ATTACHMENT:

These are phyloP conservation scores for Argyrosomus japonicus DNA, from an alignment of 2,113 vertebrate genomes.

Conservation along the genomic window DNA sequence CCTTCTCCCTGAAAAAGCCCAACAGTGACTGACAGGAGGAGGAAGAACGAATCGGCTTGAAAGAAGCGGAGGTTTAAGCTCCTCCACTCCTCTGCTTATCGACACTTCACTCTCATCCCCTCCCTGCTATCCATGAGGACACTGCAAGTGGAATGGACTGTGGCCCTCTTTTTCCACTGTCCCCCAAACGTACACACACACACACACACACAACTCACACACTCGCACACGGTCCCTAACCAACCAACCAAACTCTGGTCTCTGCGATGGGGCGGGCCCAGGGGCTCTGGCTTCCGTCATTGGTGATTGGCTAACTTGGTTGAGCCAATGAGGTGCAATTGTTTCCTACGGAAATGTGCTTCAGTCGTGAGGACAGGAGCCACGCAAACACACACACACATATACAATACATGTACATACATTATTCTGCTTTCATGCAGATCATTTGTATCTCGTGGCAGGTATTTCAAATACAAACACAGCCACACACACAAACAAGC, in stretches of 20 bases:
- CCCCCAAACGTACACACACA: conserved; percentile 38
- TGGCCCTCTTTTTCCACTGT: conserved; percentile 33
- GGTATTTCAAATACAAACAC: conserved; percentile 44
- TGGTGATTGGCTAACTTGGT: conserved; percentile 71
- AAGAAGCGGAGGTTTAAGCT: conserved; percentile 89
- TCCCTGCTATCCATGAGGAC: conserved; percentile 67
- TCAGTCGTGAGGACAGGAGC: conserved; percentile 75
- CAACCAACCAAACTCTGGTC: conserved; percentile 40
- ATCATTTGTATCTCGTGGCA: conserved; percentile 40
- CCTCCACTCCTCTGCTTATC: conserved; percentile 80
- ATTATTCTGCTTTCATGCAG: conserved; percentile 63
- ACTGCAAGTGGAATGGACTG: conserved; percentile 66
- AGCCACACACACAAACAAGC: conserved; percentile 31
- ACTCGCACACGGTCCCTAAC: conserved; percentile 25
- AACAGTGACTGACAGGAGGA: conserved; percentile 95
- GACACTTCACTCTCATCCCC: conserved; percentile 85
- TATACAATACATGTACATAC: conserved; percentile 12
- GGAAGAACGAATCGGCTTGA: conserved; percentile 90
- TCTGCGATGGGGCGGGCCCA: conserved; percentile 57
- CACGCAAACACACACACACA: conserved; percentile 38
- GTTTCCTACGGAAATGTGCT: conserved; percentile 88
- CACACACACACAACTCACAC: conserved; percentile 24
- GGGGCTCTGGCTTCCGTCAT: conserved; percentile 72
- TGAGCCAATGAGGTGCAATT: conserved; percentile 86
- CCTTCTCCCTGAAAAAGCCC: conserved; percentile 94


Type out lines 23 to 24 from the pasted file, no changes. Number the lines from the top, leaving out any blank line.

- GTTTCCTACGGAAATGTGCT: conserved; percentile 88
- CACACACACACAACTCACAC: conserved; percentile 24